The Senate today voted overwhelmingly to adopt an amendment, authored by Sen. Bernie Sanders (I-VT), forcing a comprehensive review of the Federal Reserve’s emergency lending activities. The amendment passed by a 96-0 vote.
Though the measure was always popular, it faced extraordinary opposition from the White House, Wall Street and the Fed itself. Late last week, in a move that defused the opposition, and may have saved Wall Street reform legislation, Sanders agreed to limit the scope of the audit to emergency lending only, exempting other Fed activities.
That preserved the broad intent of the plan, which was always aimed at bringing the Fed’s shadowy activities during the financial crisis into the daylight. Under the terms of the proposal, the Fed will also be required to make public which companies received upwards of $2 trillion in aide from the Fed, and under what terms.
In December, the House of Representatives adopted a similar provision—authored by Reps. Alan Grayson (D-FL) and Ron Paul (R-TX)—that would have required a comprehensive Fed audit. But though Grayson still supports a full audit, he applauded the steps that the Senate is taking in a statement last week. “There is deep bipartisan support for a full audit of the Federal Reserve, in both the House and the Senate,” Grayson said. “The Sanders Amendment takes a significant step in that direction. I will work hard to help Dr. Paul and Senator Sanders to get a full Fed audit in the final bank reform bill. It is time for America to know what happened to our money.”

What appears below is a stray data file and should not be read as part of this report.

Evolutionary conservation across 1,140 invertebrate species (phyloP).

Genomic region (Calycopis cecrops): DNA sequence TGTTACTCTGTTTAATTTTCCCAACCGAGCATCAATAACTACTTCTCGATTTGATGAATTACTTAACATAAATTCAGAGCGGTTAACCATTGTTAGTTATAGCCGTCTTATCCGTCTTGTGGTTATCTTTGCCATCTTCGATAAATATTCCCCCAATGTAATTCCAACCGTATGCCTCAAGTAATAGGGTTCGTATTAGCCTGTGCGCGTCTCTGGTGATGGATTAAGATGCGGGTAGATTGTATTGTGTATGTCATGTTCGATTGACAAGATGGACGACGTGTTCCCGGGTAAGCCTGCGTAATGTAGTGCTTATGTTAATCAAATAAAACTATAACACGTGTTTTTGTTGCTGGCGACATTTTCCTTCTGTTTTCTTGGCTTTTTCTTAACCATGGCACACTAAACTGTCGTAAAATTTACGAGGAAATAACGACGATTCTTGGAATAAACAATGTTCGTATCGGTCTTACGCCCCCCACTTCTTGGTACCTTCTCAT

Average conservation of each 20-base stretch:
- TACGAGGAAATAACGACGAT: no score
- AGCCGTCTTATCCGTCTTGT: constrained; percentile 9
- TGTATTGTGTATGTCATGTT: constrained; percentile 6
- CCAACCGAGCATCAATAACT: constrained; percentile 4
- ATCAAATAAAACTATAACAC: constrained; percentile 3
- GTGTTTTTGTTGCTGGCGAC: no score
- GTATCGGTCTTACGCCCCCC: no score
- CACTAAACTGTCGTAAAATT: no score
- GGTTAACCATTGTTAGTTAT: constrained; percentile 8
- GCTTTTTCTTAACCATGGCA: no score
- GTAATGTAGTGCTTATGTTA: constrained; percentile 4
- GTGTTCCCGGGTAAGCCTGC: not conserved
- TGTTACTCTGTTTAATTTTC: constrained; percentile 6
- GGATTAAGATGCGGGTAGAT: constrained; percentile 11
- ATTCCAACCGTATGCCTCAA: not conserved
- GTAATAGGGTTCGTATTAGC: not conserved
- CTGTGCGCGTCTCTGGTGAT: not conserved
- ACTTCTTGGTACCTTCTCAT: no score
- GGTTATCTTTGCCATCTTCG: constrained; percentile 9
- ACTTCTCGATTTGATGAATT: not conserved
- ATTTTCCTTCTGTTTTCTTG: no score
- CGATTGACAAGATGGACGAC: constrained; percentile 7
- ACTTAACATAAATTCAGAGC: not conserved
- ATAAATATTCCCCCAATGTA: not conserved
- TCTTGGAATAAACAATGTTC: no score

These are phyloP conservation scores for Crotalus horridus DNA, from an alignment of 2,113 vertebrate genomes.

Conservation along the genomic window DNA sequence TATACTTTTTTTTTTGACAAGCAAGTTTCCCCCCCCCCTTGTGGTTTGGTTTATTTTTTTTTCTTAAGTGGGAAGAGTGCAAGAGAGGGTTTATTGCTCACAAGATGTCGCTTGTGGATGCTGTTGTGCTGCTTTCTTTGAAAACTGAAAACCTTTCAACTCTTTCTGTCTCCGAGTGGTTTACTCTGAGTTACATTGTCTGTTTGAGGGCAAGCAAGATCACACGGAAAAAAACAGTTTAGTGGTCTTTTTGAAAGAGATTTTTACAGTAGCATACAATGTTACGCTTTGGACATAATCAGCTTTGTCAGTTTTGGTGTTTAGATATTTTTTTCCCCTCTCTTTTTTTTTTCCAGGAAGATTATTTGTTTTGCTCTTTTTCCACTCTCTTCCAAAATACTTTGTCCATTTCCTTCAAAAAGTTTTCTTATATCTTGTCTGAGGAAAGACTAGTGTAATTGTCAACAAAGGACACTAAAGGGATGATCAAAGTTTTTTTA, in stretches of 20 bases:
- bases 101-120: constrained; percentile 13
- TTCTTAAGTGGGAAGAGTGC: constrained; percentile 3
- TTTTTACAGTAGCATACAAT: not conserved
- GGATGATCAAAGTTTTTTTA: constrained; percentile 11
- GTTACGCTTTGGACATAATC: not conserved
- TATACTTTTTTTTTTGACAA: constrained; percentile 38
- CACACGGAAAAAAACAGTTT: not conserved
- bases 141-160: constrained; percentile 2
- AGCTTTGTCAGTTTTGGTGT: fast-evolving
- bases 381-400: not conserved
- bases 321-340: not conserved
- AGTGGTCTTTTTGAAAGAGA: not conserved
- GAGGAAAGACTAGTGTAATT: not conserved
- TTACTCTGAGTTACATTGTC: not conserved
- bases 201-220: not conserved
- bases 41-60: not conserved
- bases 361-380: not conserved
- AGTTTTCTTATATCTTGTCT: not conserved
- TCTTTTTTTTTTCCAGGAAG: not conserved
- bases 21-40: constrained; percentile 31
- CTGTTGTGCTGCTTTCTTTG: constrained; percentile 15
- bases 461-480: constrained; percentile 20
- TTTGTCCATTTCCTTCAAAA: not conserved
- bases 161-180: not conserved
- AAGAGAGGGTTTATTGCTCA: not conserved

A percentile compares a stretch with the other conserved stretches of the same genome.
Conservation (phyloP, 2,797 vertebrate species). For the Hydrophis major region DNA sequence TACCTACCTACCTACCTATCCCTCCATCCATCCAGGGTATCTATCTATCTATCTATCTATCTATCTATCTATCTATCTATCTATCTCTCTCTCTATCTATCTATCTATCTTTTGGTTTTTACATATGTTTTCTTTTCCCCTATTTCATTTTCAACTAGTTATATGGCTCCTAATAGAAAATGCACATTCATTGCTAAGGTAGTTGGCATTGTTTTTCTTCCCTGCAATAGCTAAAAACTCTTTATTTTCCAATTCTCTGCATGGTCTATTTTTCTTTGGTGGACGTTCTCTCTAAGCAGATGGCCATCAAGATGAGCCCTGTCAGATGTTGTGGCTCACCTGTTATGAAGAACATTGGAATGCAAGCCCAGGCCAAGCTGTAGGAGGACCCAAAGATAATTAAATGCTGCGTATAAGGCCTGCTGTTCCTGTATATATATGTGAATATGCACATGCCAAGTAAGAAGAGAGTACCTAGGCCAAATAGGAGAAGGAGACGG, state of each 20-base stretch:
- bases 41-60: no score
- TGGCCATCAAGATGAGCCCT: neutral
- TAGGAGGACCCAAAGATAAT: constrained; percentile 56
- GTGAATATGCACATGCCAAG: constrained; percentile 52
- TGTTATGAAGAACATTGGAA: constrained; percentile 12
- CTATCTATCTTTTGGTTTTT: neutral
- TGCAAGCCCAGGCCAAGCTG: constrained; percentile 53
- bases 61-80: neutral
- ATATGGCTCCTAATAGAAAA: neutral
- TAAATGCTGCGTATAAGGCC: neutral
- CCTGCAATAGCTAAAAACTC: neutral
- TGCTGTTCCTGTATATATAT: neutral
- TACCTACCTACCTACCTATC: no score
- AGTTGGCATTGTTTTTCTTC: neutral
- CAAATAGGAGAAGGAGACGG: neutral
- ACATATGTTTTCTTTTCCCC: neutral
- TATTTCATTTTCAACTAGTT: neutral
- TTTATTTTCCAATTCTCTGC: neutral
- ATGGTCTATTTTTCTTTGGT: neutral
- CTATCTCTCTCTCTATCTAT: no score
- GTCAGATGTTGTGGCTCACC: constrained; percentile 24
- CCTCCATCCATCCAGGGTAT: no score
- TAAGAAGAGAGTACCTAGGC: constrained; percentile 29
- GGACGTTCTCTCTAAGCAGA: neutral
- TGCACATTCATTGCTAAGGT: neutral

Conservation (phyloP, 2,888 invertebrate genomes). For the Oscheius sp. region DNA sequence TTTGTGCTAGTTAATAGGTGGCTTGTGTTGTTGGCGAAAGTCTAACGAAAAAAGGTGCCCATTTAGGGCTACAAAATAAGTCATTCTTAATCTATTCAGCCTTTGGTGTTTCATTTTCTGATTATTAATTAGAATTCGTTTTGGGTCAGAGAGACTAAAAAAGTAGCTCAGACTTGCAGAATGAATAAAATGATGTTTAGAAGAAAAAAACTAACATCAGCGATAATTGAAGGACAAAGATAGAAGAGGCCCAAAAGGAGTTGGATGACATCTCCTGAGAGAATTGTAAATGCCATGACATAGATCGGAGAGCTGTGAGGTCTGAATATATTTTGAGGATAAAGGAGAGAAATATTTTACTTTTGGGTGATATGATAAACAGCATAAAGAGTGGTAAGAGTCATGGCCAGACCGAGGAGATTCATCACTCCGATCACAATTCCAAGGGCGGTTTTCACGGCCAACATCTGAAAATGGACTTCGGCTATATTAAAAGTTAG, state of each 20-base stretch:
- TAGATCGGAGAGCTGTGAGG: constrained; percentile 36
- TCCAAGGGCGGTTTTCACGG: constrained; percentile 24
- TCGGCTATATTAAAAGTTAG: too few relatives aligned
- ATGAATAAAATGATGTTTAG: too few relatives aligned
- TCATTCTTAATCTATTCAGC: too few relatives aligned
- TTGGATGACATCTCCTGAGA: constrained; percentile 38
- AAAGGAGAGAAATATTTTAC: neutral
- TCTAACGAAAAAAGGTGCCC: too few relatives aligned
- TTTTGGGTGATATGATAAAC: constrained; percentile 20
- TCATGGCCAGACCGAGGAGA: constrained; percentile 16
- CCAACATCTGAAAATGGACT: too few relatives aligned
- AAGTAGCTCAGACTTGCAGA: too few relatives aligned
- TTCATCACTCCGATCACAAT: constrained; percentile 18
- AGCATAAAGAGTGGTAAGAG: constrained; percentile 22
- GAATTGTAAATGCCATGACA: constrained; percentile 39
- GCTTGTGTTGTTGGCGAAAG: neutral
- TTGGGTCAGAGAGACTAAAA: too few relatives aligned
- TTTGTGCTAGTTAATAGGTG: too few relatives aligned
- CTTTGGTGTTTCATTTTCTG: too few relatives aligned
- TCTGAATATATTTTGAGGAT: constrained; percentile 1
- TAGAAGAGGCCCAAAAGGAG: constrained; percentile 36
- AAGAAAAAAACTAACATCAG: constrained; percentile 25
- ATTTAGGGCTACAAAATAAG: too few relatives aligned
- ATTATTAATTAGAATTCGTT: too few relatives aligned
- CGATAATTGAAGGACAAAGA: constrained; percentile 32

Reporting by Brian Beutler.
Eric Lach is a reporter for TPM. From 2010 to 2011, he was a news writer in charge of the website’s front page. He has previously written for The Daily, NewYorker.com, GlobalPost and other publications. He can be reached at ericl(at)talkingpointsmemo.com